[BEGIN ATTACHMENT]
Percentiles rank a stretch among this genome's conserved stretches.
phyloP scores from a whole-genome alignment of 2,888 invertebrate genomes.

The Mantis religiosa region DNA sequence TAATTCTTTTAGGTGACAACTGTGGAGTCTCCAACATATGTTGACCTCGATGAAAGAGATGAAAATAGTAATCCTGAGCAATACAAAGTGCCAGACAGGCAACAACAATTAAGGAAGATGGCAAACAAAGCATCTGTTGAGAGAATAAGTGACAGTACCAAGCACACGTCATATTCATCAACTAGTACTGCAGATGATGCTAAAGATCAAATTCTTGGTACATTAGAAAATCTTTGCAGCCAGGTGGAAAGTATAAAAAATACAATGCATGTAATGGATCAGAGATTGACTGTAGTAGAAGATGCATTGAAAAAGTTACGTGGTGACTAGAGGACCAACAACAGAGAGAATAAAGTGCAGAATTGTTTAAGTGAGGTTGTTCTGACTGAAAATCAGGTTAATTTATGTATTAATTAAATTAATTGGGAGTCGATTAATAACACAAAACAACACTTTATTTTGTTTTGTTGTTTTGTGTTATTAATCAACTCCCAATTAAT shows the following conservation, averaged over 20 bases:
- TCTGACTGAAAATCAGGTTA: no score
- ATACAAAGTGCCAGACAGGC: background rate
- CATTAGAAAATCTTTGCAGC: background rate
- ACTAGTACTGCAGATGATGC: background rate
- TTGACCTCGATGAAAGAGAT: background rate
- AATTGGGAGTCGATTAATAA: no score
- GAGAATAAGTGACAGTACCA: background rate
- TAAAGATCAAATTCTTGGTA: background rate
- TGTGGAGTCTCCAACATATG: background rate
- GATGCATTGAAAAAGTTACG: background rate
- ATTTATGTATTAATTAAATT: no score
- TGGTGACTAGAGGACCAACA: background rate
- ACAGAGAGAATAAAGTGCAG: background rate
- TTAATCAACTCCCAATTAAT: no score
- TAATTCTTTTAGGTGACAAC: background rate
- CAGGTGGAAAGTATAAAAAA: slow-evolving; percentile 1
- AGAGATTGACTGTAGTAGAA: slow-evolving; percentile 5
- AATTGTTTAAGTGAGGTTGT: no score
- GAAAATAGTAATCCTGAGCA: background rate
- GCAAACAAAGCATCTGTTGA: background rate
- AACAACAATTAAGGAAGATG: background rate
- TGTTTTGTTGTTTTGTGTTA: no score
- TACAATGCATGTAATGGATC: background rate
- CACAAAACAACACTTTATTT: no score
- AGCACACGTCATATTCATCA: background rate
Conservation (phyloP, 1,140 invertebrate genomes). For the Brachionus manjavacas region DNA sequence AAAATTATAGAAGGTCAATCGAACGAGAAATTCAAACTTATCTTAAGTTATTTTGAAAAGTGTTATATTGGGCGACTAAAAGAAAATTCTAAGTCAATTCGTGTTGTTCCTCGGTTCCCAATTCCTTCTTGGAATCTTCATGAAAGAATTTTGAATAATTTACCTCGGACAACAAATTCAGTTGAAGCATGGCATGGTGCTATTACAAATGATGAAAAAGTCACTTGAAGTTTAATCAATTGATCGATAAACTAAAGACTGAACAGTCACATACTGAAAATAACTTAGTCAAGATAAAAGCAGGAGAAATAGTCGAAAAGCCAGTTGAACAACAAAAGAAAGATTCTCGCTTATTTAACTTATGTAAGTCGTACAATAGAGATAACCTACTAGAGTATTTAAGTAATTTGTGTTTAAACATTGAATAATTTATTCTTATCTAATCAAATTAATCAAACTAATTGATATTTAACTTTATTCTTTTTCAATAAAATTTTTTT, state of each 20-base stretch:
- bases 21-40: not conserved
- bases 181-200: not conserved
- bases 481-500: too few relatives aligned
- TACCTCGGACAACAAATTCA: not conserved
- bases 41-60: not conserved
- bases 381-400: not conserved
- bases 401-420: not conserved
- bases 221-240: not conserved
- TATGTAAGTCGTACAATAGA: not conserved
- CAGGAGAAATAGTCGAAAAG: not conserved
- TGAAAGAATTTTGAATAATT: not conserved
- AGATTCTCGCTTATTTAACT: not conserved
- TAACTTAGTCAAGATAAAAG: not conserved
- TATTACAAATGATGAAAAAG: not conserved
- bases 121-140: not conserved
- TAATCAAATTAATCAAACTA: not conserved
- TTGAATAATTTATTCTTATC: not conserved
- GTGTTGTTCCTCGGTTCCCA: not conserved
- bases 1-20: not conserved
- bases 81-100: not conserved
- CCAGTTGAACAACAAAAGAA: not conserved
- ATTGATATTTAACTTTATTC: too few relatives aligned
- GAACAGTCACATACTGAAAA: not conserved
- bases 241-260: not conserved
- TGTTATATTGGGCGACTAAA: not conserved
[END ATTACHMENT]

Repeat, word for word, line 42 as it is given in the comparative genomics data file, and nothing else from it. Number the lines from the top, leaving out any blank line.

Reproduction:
- TAACTTAGTCAAGATAAAAG: not conserved